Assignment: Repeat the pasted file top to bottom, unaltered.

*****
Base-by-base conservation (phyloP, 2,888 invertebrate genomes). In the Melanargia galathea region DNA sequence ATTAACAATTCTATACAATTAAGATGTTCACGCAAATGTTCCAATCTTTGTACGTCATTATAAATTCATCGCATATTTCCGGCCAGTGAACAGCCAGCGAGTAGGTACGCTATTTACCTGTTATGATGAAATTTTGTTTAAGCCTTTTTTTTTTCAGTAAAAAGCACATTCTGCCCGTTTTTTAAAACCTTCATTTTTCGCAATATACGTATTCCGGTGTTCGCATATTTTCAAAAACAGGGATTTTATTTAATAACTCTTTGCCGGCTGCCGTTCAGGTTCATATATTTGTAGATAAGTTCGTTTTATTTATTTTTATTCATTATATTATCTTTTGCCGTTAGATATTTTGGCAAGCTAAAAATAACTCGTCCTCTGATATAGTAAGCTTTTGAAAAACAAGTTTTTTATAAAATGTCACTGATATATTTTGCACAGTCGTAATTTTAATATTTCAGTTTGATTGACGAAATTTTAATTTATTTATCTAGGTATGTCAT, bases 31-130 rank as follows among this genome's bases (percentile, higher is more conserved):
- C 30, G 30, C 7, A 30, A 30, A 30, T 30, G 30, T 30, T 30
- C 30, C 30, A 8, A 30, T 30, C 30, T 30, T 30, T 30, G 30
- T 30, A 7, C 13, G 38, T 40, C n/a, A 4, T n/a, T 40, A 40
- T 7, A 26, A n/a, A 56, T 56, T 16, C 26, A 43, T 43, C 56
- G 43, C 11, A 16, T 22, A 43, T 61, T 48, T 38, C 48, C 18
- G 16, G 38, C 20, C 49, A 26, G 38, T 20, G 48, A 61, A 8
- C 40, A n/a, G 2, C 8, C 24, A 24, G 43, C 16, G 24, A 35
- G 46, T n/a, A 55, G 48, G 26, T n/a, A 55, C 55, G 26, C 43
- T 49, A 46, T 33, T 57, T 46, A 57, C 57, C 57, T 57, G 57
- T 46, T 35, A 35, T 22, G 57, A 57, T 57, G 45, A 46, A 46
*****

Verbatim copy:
Base-by-base conservation (phyloP, 2,888 invertebrate genomes). In the Melanargia galathea region DNA sequence ATTAACAATTCTATACAATTAAGATGTTCACGCAAATGTTCCAATCTTTGTACGTCATTATAAATTCATCGCATATTTCCGGCCAGTGAACAGCCAGCGAGTAGGTACGCTATTTACCTGTTATGATGAAATTTTGTTTAAGCCTTTTTTTTTTCAGTAAAAAGCACATTCTGCCCGTTTTTTAAAACCTTCATTTTTCGCAATATACGTATTCCGGTGTTCGCATATTTTCAAAAACAGGGATTTTATTTAATAACTCTTTGCCGGCTGCCGTTCAGGTTCATATATTTGTAGATAAGTTCGTTTTATTTATTTTTATTCATTATATTATCTTTTGCCGTTAGATATTTTGGCAAGCTAAAAATAACTCGTCCTCTGATATAGTAAGCTTTTGAAAAACAAGTTTTTTATAAAATGTCACTGATATATTTTGCACAGTCGTAATTTTAATATTTCAGTTTGATTGACGAAATTTTAATTTATTTATCTAGGTATGTCAT, bases 31-130 rank as follows among this genome's bases (percentile, higher is more conserved):
- C 30, G 30, C 7, A 30, A 30, A 30, T 30, G 30, T 30, T 30
- C 30, C 30, A 8, A 30, T 30, C 30, T 30, T 30, T 30, G 30
- T 30, A 7, C 13, G 38, T 40, C n/a, A 4, T n/a, T 40, A 40
- T 7, A 26, A n/a, A 56, T 56, T 16, C 26, A 43, T 43, C 56
- G 43, C 11, A 16, T 22, A 43, T 61, T 48, T 38, C 48, C 18
- G 16, G 38, C 20, C 49, A 26, G 38, T 20, G 48, A 61, A 8
- C 40, A n/a, G 2, C 8, C 24, A 24, G 43, C 16, G 24, A 35
- G 46, T n/a, A 55, G 48, G 26, T n/a, A 55, C 55, G 26, C 43
- T 49, A 46, T 33, T 57, T 46, A 57, C 57, C 57, T 57, G 57
- T 46, T 35, A 35, T 22, G 57, A 57, T 57, G 45, A 46, A 46